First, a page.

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Double Zero: Net Zero Energy with an Eye Toward Water Conservation

Posted by Hilary Daninhirsch

Sep 26, 2014 12:24:00 PM

KB HOME RECENTLY constructed a home in Lancaster, California (in Los Angeles County), which earned the company RESNET’s award for Lowest HERS Index Score for a Production Builder. Dubbed the Double ZeroHouse 2.0, it’s not only net-zero energy, it also requires no freshwater for irrigation. Even without the SunPower solar PV system, this home achieves an impressive HERS score of 42.

Jacob Atalla, vice president of Sustainability, says that KB Home was the first homebuilder to sign up with RESNET as a RESNET Energy Smart Builder. The company has its own Energy Performance Guide, incorporating HERS principles, which allows homeowners to calculate the dollars they can expect to spend and save.

Atalla reported that KB Home obtained a HERS rating for all 7,000 of their new homes in 2013, and achieved its goal of increasing their energy efficiency by 3 percent. The average HERS score for homes built in 2013 was 65.

“On average, homeowners currently save $1,000 per year on energy bills compared to a typical resale home,” he says. “It’s a big value, and customers are looking for it.”

In fact, the HERS Index score is being added to many MLS listings; a home that has a very good (low) score gains an advantage over one that doesn’t, even if the homes share many other characteristics.

KB Home builds in communities across the country, from California to Florida to Maryland. The company chose to build the Double ZeroHouse 2.0 in Lancaster because the city strongly supports renewable energy. The high desert, drought-prone location also allowed KB Home to showcase their water conservation mechanism -  a new graywater recycling system from Nexus eWater. The system can treat up to 40,000 gallons of water a year for use as landscaping irrigation.

“We also used brand new technology—new to us—that contributed to lowering the HERS score in that house,” says Atalla. The Power-Pipe by RenewABILITY is a wastewater heat recovery device that takes wastewater from the shower drains, extracts the heat, then uses it to heat the new freshwater going into the tankless water heater. Atalla estimates the Power-Pipe saves approximately 10 percent of the energy spent on water heating.

As with all of their homes, KB Home focused on the building’s envelope and mechanics. The team insulated the attic at the roof deck, upgraded insulation in the walls, tightened air sealing of the house, upgraded windows to argon-filled units and installed a tankless water heater. Another “extra” was a smart garage with an electric vehicle charging station.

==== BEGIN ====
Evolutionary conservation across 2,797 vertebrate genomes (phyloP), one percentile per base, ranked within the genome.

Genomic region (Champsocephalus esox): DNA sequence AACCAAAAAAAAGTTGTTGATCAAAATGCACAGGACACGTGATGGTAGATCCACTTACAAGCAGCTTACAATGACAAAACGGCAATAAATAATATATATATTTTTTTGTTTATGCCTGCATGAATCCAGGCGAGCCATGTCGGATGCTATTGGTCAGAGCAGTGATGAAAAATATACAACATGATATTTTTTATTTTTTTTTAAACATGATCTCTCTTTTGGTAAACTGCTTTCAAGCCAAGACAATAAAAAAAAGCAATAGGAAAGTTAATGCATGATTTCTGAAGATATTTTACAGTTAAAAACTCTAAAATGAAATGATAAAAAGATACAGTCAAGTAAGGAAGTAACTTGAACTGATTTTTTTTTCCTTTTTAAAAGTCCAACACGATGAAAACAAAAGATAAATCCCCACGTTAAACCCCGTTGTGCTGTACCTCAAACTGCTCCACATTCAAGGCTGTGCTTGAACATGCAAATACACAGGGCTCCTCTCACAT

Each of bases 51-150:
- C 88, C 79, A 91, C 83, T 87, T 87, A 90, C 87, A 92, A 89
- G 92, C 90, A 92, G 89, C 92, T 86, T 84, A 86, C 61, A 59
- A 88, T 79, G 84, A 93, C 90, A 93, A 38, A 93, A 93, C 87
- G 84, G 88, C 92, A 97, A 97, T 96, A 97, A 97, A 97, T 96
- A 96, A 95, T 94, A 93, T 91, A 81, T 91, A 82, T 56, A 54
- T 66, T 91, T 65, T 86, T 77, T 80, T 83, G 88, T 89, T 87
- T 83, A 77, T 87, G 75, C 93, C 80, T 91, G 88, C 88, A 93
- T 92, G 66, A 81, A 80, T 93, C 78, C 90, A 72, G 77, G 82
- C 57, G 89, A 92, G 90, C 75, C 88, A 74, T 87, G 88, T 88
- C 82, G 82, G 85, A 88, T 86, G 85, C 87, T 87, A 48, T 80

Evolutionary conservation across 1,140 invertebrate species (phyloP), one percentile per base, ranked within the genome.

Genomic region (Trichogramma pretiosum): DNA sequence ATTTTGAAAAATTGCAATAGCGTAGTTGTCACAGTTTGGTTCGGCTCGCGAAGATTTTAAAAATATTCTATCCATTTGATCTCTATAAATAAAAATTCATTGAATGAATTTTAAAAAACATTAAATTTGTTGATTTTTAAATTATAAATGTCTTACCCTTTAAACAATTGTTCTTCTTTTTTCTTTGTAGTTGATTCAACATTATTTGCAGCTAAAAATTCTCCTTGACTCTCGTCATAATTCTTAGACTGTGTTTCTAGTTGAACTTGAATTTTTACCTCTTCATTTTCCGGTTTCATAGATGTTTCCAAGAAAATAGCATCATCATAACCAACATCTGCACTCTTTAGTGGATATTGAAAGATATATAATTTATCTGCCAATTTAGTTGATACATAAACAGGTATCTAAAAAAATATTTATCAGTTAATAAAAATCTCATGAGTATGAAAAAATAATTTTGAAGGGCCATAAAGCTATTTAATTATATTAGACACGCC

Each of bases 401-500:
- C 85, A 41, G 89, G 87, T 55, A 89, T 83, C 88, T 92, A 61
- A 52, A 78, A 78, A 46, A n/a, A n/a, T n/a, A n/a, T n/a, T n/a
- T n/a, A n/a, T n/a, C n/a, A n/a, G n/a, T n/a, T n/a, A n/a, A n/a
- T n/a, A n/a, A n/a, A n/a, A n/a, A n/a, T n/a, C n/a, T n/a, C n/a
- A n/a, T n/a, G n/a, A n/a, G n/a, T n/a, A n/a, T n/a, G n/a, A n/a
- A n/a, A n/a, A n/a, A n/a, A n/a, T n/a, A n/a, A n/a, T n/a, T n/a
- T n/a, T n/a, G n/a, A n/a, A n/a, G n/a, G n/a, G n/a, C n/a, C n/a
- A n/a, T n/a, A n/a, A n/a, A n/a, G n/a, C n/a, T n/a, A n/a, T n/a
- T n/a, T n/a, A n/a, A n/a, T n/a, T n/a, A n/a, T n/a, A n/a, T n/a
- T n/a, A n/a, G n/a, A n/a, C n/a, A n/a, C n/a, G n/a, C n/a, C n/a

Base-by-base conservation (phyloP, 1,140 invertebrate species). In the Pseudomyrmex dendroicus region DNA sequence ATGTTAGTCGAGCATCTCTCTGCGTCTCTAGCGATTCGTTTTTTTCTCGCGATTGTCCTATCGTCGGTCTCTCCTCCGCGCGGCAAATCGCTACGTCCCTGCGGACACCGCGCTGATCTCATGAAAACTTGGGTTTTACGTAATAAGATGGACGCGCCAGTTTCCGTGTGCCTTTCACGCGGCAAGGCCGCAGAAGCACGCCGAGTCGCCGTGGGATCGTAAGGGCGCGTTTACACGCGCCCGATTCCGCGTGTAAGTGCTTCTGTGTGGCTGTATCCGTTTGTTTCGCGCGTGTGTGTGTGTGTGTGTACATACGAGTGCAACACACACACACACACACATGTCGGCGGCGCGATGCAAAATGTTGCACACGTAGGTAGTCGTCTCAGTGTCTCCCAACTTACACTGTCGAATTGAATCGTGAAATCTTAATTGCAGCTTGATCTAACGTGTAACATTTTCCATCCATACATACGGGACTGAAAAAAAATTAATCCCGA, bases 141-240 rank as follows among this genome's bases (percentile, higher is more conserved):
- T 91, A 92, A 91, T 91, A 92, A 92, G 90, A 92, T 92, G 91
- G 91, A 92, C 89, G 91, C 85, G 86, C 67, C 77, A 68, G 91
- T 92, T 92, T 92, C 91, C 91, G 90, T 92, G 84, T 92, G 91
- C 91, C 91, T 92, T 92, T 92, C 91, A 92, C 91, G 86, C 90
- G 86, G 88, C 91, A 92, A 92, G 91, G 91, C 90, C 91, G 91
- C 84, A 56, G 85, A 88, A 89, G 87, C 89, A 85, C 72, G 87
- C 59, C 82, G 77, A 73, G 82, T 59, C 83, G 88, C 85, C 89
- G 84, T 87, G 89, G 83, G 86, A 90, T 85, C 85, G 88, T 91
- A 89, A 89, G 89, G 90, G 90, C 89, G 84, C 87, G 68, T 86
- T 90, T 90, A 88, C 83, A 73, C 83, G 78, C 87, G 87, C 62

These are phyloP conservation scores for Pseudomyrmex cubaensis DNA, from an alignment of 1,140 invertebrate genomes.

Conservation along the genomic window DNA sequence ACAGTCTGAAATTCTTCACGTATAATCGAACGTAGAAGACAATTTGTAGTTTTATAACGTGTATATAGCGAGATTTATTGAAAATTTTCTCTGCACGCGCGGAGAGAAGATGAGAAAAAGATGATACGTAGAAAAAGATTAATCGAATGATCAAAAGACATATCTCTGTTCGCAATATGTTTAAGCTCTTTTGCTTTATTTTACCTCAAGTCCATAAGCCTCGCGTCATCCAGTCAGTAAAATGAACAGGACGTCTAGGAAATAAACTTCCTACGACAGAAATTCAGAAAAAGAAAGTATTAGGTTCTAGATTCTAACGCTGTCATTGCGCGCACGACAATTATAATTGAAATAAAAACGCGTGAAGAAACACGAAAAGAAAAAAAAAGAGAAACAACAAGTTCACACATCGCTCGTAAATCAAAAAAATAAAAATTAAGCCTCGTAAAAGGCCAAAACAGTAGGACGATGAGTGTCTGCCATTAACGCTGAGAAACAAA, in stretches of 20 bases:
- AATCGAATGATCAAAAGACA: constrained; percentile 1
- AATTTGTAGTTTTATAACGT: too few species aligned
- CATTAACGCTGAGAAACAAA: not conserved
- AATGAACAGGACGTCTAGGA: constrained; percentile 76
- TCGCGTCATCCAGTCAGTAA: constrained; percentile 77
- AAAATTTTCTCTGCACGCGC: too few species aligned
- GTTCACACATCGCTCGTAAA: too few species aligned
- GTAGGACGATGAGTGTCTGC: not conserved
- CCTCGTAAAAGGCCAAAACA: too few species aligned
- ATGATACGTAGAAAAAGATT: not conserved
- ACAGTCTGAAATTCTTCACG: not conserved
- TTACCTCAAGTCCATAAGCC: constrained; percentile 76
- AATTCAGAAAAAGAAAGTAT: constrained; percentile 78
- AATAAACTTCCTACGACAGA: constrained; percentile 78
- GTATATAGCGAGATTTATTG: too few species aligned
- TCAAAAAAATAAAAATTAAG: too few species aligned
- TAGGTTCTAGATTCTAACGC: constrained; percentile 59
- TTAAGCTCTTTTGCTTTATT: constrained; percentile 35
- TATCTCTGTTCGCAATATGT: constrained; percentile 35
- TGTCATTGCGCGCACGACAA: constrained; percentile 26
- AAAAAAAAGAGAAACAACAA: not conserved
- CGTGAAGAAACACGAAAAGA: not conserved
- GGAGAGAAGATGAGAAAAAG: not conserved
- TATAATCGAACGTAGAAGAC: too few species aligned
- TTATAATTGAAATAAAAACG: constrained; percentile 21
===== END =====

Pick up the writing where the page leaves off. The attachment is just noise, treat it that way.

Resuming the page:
Atalla says that RESNET-certified HERS raters are usually on site twice—once during the framing and installation of insulation and then again at the end of construction. But because they were aiming for “double zero,” the rater partnered with KB Home early in the design process, helping to identify elements that could make the home more efficient and meet the net-zero-energy target, and visited the site more frequently, as well.


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Is Greywater Reuse Legal?

Posted by Juliet Grable

Jul 29, 2014 4:19:50 PM

GREYWATER IS WATER from sinks, showers and washing machines, that can be captured and reused for irrigation. Greywater systems can potentially save up to 80 percent of household for reuse.

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The Energy-Water Nexus

Posted by Sara Gutterman

Mar 20, 2014 9:51:00 AM

Green Builder Media President Ron Jones has an ominous prediction: “If you think the oil wars are bad, wait until the water wars begin.” With severe drought conditions expanding across the globe, I fear that his warning may become a reality sooner, and more acutely, than we think.           

In this country, California, Texas, Arizona, and Georgia are on the frontline of the water crisis. Arizona just experienced its fourth warmest winter to date, causing water shortages across the state, and Texas is suffering through the lowest reservoir levels in 25 years.

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